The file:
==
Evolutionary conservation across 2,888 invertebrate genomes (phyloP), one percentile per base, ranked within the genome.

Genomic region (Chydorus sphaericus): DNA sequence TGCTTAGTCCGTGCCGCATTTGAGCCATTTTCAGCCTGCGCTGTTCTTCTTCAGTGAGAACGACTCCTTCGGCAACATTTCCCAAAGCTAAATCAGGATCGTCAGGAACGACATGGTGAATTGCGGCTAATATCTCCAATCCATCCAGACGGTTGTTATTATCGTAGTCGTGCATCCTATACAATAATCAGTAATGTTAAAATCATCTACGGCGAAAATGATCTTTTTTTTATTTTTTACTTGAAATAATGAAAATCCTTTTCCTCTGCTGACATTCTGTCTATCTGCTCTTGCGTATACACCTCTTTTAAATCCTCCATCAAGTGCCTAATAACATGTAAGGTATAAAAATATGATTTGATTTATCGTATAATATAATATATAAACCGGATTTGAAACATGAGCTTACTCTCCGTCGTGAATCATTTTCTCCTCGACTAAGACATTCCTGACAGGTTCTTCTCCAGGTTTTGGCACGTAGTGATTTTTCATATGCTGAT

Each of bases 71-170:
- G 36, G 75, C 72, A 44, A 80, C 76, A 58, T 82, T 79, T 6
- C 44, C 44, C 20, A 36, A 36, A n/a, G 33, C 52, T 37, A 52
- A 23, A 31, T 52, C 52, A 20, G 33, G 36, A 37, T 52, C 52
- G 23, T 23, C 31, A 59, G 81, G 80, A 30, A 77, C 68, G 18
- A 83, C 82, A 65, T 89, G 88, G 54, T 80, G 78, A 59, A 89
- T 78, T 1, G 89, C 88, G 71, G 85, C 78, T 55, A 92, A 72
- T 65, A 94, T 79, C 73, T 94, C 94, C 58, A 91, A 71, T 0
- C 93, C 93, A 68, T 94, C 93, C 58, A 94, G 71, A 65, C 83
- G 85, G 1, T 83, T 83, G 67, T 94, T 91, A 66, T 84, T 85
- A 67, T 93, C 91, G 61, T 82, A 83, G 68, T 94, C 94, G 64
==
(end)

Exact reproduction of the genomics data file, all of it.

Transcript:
Evolutionary conservation across 2,888 invertebrate genomes (phyloP), one percentile per base, ranked within the genome.

Genomic region (Chydorus sphaericus): DNA sequence TGCTTAGTCCGTGCCGCATTTGAGCCATTTTCAGCCTGCGCTGTTCTTCTTCAGTGAGAACGACTCCTTCGGCAACATTTCCCAAAGCTAAATCAGGATCGTCAGGAACGACATGGTGAATTGCGGCTAATATCTCCAATCCATCCAGACGGTTGTTATTATCGTAGTCGTGCATCCTATACAATAATCAGTAATGTTAAAATCATCTACGGCGAAAATGATCTTTTTTTTATTTTTTACTTGAAATAATGAAAATCCTTTTCCTCTGCTGACATTCTGTCTATCTGCTCTTGCGTATACACCTCTTTTAAATCCTCCATCAAGTGCCTAATAACATGTAAGGTATAAAAATATGATTTGATTTATCGTATAATATAATATATAAACCGGATTTGAAACATGAGCTTACTCTCCGTCGTGAATCATTTTCTCCTCGACTAAGACATTCCTGACAGGTTCTTCTCCAGGTTTTGGCACGTAGTGATTTTTCATATGCTGAT

Each of bases 71-170:
- G 36, G 75, C 72, A 44, A 80, C 76, A 58, T 82, T 79, T 6
- C 44, C 44, C 20, A 36, A 36, A n/a, G 33, C 52, T 37, A 52
- A 23, A 31, T 52, C 52, A 20, G 33, G 36, A 37, T 52, C 52
- G 23, T 23, C 31, A 59, G 81, G 80, A 30, A 77, C 68, G 18
- A 83, C 82, A 65, T 89, G 88, G 54, T 80, G 78, A 59, A 89
- T 78, T 1, G 89, C 88, G 71, G 85, C 78, T 55, A 92, A 72
- T 65, A 94, T 79, C 73, T 94, C 94, C 58, A 91, A 71, T 0
- C 93, C 93, A 68, T 94, C 93, C 58, A 94, G 71, A 65, C 83
- G 85, G 1, T 83, T 83, G 67, T 94, T 91, A 66, T 84, T 85
- A 67, T 93, C 91, G 61, T 82, A 83, G 68, T 94, C 94, G 64